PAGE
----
# Std of single element tensor is nan

The std computed on a tensor containing single element is `nan`.
Precisely:
`

v = th.randn(1, 128, 4, 4)
v.std(dim=0)
tensor([[[nan., nan., nan., nan.],
[nan., nan., nan., nan.],
[nan., nan., nan., nan.],
[nan., nan., nan., nan.]],

``````    [[nan., nan., nan., nan.],
[nan., nan., nan., nan.],
[nan., nan., nan., nan.],
[nan., nan., nan., nan.]],

[[nan., nan., nan., nan.],
[nan., nan., nan., nan.],
[nan., nan., nan., nan.],
[nan., nan., nan., nan.]],

...,

[[nan., nan., nan., nan.],
[nan., nan., nan., nan.],
[nan., nan., nan., nan.],
[nan., nan., nan., nan.]],

[[nan., nan., nan., nan.],
[nan., nan., nan., nan.],
[nan., nan., nan., nan.],
[nan., nan., nan., nan.]],

[[nan., nan., nan., nan.],
[nan., nan., nan., nan.],
[nan., nan., nan., nan.],
[nan., nan., nan., nan.]]])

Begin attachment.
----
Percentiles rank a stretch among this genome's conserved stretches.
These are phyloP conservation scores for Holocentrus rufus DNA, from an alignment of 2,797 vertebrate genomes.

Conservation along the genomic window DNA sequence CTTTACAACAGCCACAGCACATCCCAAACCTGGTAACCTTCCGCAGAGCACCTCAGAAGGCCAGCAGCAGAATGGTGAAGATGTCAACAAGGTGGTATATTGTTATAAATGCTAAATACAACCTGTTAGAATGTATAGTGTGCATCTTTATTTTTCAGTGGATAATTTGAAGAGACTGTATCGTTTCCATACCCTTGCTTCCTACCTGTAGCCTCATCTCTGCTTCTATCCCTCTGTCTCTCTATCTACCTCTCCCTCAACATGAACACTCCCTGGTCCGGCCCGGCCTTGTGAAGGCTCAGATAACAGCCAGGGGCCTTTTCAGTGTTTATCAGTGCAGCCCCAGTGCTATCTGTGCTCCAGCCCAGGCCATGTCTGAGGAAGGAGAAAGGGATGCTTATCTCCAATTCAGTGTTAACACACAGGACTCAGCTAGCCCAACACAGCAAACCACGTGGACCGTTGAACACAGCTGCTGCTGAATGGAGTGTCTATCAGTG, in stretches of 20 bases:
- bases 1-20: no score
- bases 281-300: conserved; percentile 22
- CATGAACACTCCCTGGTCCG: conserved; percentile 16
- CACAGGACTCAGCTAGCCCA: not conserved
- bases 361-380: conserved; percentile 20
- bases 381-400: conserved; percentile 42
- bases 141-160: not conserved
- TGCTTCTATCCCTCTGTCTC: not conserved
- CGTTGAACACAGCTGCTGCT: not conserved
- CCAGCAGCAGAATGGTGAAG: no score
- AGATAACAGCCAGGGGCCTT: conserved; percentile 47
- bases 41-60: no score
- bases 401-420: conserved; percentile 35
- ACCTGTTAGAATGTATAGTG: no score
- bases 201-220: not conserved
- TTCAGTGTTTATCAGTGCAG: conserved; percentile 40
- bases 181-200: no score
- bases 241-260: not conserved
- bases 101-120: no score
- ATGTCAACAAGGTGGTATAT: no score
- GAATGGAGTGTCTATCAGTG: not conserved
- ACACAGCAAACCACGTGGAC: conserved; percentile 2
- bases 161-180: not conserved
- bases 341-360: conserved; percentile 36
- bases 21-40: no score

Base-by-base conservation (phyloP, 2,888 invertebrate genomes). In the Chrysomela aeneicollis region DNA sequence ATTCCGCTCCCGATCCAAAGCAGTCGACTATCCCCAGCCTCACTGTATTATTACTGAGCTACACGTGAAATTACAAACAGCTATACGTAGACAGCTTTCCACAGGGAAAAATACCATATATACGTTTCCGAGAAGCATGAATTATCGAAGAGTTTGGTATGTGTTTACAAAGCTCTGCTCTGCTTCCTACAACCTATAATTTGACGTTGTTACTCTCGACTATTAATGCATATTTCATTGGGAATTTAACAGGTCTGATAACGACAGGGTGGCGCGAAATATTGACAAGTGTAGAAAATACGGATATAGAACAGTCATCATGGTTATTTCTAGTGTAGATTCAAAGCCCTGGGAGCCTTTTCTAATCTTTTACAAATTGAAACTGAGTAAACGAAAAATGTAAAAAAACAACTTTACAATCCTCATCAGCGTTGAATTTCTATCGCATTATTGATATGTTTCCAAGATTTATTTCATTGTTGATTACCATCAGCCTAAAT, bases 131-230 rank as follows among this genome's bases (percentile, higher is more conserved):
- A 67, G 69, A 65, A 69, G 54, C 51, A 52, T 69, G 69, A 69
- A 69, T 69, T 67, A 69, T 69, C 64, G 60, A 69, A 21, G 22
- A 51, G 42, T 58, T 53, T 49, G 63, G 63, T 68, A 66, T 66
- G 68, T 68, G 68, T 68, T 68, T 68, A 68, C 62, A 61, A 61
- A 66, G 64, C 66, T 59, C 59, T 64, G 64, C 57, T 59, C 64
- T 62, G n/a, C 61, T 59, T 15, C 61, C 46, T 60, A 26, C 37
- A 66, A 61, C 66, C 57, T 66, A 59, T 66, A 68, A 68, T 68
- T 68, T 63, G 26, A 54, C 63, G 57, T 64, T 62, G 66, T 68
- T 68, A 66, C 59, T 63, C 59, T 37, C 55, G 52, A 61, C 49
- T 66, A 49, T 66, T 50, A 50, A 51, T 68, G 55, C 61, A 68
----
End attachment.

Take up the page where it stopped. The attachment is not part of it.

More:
``````

`

In fact, just one element is:
`

v = th.randn(1)
v.std()
tensor(nan.)
`

Theoretically speaking, shouldn’t the `std` of a single element be 0? Please help me to clear this confusion

Have you checked the documentation for std?
PyTorch uses the unbiased estimate of std by default and that is not well-defined for a single element. If you set unbiased=False, you’ll get what I would suppose is what you expect.

Best regards

Thomas

Hi Thomas,

Thank you for the response. Oh yes, bessel’s correction uses (n - 1) instead of (n) for calculating the std. This would cause a ‘divide by 0’ case resulting in `nan`. I actually got caught up in searching for the source of this function. Thanks again.

Best regards,
Animesh